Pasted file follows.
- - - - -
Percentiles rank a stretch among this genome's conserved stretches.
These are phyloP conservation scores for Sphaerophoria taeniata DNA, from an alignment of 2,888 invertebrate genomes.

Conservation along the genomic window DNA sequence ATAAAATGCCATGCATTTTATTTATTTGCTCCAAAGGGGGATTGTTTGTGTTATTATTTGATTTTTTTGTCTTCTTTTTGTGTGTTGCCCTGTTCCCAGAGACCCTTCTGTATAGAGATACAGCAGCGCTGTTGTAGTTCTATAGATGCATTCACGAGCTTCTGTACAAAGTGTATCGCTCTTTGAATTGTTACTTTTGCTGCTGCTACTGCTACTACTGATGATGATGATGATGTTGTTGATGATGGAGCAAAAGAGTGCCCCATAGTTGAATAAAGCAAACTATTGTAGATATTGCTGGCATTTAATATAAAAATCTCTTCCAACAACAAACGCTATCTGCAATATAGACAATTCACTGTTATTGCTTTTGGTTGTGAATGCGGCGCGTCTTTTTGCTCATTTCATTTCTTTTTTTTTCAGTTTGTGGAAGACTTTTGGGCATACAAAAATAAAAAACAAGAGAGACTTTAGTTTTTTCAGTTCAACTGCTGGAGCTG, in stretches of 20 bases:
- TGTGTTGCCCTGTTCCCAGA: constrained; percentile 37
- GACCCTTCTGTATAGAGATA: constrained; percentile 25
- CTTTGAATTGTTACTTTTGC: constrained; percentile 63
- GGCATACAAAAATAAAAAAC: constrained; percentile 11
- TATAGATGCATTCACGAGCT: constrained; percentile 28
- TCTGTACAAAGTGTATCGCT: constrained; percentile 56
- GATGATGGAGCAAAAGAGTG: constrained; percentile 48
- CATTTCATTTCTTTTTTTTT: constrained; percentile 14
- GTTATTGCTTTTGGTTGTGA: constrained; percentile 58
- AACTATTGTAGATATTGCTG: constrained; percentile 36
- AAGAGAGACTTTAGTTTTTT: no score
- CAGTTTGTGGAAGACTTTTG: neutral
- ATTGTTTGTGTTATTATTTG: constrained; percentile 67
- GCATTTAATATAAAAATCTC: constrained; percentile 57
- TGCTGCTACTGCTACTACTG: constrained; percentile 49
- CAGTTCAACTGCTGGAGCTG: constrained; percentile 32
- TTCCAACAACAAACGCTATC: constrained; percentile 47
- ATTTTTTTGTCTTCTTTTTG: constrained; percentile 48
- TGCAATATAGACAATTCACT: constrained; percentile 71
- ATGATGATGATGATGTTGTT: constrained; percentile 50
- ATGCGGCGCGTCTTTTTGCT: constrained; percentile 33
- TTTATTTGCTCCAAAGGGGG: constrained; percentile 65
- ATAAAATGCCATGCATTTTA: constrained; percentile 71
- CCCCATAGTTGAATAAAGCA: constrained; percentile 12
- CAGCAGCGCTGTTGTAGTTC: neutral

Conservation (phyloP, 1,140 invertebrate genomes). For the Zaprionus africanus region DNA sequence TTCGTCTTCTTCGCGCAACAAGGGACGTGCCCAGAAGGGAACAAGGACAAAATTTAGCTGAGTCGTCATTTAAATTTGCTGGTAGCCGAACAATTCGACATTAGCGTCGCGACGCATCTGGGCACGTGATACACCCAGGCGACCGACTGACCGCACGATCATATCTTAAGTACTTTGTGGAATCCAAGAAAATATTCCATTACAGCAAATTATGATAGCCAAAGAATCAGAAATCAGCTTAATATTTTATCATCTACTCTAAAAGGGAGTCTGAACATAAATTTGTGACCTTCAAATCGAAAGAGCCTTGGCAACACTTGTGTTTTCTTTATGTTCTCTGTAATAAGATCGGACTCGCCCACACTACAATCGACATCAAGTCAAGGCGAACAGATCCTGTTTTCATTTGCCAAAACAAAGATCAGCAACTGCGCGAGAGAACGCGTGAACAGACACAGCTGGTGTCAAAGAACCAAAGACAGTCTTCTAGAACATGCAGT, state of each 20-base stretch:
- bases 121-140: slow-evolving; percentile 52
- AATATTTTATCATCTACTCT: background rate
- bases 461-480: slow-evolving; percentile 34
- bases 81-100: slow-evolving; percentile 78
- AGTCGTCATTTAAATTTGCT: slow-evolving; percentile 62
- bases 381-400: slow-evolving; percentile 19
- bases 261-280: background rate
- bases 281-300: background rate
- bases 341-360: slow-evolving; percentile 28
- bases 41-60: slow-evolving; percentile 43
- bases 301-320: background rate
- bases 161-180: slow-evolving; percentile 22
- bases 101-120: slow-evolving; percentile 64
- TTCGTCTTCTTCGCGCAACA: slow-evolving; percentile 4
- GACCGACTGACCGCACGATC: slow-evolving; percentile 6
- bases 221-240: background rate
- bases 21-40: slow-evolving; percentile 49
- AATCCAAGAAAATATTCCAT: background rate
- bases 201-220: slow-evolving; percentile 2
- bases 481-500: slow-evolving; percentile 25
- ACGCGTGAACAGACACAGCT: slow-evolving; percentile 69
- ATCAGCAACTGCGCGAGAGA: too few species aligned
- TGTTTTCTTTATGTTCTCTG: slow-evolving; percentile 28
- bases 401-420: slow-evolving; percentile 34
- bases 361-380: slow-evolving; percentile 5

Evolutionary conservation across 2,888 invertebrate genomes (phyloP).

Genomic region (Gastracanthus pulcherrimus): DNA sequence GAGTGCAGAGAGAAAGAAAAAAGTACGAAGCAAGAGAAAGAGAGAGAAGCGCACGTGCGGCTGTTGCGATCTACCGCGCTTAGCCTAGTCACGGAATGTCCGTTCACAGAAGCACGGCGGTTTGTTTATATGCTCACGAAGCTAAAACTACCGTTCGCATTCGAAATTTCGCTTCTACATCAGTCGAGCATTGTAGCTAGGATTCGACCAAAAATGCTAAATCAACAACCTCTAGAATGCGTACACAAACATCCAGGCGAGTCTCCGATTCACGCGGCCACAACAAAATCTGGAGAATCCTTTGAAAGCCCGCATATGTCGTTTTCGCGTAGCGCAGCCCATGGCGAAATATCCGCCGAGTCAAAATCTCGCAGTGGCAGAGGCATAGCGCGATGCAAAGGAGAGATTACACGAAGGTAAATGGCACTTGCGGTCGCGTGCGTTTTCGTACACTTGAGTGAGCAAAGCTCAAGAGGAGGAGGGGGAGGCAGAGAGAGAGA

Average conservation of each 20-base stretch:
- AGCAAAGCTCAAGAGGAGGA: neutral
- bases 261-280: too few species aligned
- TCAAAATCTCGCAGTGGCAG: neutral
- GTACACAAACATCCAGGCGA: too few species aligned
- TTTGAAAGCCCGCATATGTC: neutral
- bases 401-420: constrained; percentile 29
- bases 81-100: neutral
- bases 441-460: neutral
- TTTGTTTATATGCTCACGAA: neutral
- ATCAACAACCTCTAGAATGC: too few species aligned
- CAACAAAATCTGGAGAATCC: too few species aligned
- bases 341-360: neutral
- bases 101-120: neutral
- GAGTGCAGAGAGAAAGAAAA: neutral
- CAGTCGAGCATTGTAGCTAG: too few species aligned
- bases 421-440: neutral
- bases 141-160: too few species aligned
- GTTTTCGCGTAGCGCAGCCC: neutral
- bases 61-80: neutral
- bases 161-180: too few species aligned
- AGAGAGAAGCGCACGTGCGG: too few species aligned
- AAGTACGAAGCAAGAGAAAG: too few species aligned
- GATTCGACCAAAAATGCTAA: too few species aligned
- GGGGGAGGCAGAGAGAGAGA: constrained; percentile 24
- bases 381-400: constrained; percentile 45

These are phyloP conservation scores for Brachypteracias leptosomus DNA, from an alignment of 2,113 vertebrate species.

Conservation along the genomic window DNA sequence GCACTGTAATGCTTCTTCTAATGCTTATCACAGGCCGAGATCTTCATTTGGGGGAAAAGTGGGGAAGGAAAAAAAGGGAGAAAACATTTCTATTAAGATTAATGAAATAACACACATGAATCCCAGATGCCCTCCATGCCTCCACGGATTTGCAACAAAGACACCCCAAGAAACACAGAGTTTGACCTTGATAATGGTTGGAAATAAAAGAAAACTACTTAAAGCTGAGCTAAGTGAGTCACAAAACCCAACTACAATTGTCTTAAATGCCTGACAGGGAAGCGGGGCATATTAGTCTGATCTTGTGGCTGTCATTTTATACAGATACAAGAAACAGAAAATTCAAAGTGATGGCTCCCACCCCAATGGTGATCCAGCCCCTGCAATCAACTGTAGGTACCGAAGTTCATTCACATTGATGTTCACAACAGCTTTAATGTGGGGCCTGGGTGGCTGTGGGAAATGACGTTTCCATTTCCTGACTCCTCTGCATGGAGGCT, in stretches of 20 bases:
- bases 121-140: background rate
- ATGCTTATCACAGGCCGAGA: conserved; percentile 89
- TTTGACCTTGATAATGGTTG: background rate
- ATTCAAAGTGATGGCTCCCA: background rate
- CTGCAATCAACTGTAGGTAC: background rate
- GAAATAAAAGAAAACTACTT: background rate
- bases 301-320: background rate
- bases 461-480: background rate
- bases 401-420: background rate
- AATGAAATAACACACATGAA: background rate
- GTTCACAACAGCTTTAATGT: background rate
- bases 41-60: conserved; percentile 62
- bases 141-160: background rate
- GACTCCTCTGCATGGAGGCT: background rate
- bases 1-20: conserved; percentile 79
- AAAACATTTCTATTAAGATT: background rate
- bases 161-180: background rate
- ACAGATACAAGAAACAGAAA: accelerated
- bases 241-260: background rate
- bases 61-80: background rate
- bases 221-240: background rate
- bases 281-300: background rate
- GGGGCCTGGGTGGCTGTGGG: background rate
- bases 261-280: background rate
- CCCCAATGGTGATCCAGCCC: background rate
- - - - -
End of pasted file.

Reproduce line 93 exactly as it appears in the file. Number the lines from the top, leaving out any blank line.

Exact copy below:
- bases 401-420: background rate